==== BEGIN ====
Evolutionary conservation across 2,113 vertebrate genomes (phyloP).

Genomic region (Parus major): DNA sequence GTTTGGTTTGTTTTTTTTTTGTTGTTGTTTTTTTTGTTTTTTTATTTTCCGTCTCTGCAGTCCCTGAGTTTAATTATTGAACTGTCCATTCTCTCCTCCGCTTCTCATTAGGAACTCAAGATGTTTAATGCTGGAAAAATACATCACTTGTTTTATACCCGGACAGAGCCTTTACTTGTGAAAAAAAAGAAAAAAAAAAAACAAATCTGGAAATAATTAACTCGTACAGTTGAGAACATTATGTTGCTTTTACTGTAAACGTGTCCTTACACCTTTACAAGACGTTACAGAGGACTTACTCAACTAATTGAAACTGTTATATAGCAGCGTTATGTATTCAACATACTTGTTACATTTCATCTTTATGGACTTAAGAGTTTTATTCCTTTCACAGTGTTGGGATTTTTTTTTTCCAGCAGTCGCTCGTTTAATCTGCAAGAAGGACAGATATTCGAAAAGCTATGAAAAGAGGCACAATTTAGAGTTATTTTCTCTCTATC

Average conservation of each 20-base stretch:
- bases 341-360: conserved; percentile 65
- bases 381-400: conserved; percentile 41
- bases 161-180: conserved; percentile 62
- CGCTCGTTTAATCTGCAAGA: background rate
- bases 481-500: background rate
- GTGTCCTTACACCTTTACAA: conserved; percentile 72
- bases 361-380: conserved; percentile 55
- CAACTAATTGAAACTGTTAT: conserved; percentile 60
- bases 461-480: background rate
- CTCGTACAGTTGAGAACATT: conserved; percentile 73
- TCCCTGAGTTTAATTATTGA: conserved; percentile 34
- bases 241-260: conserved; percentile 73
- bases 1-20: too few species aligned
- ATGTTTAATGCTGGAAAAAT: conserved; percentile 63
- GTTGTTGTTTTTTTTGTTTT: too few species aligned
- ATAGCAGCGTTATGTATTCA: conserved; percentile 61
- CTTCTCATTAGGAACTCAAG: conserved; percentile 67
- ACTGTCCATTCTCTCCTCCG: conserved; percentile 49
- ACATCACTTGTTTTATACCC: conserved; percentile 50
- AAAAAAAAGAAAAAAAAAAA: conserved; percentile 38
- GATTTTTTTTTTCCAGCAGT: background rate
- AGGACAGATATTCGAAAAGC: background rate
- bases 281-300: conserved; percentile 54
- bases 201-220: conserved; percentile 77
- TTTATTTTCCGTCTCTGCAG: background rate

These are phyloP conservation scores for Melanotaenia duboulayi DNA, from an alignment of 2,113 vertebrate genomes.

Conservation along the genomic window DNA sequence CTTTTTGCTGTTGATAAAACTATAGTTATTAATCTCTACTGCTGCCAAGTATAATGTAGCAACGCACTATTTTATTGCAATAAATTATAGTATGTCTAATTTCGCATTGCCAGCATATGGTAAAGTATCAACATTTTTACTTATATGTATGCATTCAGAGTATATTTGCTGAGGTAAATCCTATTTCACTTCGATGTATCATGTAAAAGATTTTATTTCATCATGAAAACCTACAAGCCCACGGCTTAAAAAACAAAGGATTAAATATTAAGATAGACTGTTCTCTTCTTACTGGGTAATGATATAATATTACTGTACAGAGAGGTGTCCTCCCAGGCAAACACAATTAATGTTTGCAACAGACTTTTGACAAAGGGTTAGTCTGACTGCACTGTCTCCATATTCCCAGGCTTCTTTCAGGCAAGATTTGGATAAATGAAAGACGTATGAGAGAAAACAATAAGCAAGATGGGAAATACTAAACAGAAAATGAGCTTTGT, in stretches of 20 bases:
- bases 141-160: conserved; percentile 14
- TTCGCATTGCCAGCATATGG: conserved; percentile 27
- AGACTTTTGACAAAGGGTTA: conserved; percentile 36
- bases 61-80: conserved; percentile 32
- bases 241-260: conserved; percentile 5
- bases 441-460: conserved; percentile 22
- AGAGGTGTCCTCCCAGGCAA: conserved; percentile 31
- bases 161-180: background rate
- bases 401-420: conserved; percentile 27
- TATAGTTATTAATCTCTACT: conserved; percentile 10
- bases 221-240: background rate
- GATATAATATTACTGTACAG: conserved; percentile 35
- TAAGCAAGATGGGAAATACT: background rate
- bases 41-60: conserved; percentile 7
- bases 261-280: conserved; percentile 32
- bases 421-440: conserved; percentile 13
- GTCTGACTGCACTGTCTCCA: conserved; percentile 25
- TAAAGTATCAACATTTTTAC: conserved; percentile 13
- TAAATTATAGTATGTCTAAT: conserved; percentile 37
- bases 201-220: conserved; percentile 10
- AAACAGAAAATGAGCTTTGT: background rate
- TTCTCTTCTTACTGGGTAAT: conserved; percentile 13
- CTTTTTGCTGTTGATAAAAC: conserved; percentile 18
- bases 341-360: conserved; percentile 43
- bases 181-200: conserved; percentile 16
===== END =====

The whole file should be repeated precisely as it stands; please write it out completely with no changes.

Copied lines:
Evolutionary conservation across 2,113 vertebrate genomes (phyloP).

Genomic region (Parus major): DNA sequence GTTTGGTTTGTTTTTTTTTTGTTGTTGTTTTTTTTGTTTTTTTATTTTCCGTCTCTGCAGTCCCTGAGTTTAATTATTGAACTGTCCATTCTCTCCTCCGCTTCTCATTAGGAACTCAAGATGTTTAATGCTGGAAAAATACATCACTTGTTTTATACCCGGACAGAGCCTTTACTTGTGAAAAAAAAGAAAAAAAAAAAACAAATCTGGAAATAATTAACTCGTACAGTTGAGAACATTATGTTGCTTTTACTGTAAACGTGTCCTTACACCTTTACAAGACGTTACAGAGGACTTACTCAACTAATTGAAACTGTTATATAGCAGCGTTATGTATTCAACATACTTGTTACATTTCATCTTTATGGACTTAAGAGTTTTATTCCTTTCACAGTGTTGGGATTTTTTTTTTCCAGCAGTCGCTCGTTTAATCTGCAAGAAGGACAGATATTCGAAAAGCTATGAAAAGAGGCACAATTTAGAGTTATTTTCTCTCTATC

Average conservation of each 20-base stretch:
- bases 341-360: conserved; percentile 65
- bases 381-400: conserved; percentile 41
- bases 161-180: conserved; percentile 62
- CGCTCGTTTAATCTGCAAGA: background rate
- bases 481-500: background rate
- GTGTCCTTACACCTTTACAA: conserved; percentile 72
- bases 361-380: conserved; percentile 55
- CAACTAATTGAAACTGTTAT: conserved; percentile 60
- bases 461-480: background rate
- CTCGTACAGTTGAGAACATT: conserved; percentile 73
- TCCCTGAGTTTAATTATTGA: conserved; percentile 34
- bases 241-260: conserved; percentile 73
- bases 1-20: too few species aligned
- ATGTTTAATGCTGGAAAAAT: conserved; percentile 63
- GTTGTTGTTTTTTTTGTTTT: too few species aligned
- ATAGCAGCGTTATGTATTCA: conserved; percentile 61
- CTTCTCATTAGGAACTCAAG: conserved; percentile 67
- ACTGTCCATTCTCTCCTCCG: conserved; percentile 49
- ACATCACTTGTTTTATACCC: conserved; percentile 50
- AAAAAAAAGAAAAAAAAAAA: conserved; percentile 38
- GATTTTTTTTTTCCAGCAGT: background rate
- AGGACAGATATTCGAAAAGC: background rate
- bases 281-300: conserved; percentile 54
- bases 201-220: conserved; percentile 77
- TTTATTTTCCGTCTCTGCAG: background rate

These are phyloP conservation scores for Melanotaenia duboulayi DNA, from an alignment of 2,113 vertebrate genomes.

Conservation along the genomic window DNA sequence CTTTTTGCTGTTGATAAAACTATAGTTATTAATCTCTACTGCTGCCAAGTATAATGTAGCAACGCACTATTTTATTGCAATAAATTATAGTATGTCTAATTTCGCATTGCCAGCATATGGTAAAGTATCAACATTTTTACTTATATGTATGCATTCAGAGTATATTTGCTGAGGTAAATCCTATTTCACTTCGATGTATCATGTAAAAGATTTTATTTCATCATGAAAACCTACAAGCCCACGGCTTAAAAAACAAAGGATTAAATATTAAGATAGACTGTTCTCTTCTTACTGGGTAATGATATAATATTACTGTACAGAGAGGTGTCCTCCCAGGCAAACACAATTAATGTTTGCAACAGACTTTTGACAAAGGGTTAGTCTGACTGCACTGTCTCCATATTCCCAGGCTTCTTTCAGGCAAGATTTGGATAAATGAAAGACGTATGAGAGAAAACAATAAGCAAGATGGGAAATACTAAACAGAAAATGAGCTTTGT, in stretches of 20 bases:
- bases 141-160: conserved; percentile 14
- TTCGCATTGCCAGCATATGG: conserved; percentile 27
- AGACTTTTGACAAAGGGTTA: conserved; percentile 36
- bases 61-80: conserved; percentile 32
- bases 241-260: conserved; percentile 5
- bases 441-460: conserved; percentile 22
- AGAGGTGTCCTCCCAGGCAA: conserved; percentile 31
- bases 161-180: background rate
- bases 401-420: conserved; percentile 27
- TATAGTTATTAATCTCTACT: conserved; percentile 10
- bases 221-240: background rate
- GATATAATATTACTGTACAG: conserved; percentile 35
- TAAGCAAGATGGGAAATACT: background rate
- bases 41-60: conserved; percentile 7
- bases 261-280: conserved; percentile 32
- bases 421-440: conserved; percentile 13
- GTCTGACTGCACTGTCTCCA: conserved; percentile 25
- TAAAGTATCAACATTTTTAC: conserved; percentile 13
- TAAATTATAGTATGTCTAAT: conserved; percentile 37
- bases 201-220: conserved; percentile 10
- AAACAGAAAATGAGCTTTGT: background rate
- TTCTCTTCTTACTGGGTAAT: conserved; percentile 13
- CTTTTTGCTGTTGATAAAAC: conserved; percentile 18
- bases 341-360: conserved; percentile 43
- bases 181-200: conserved; percentile 16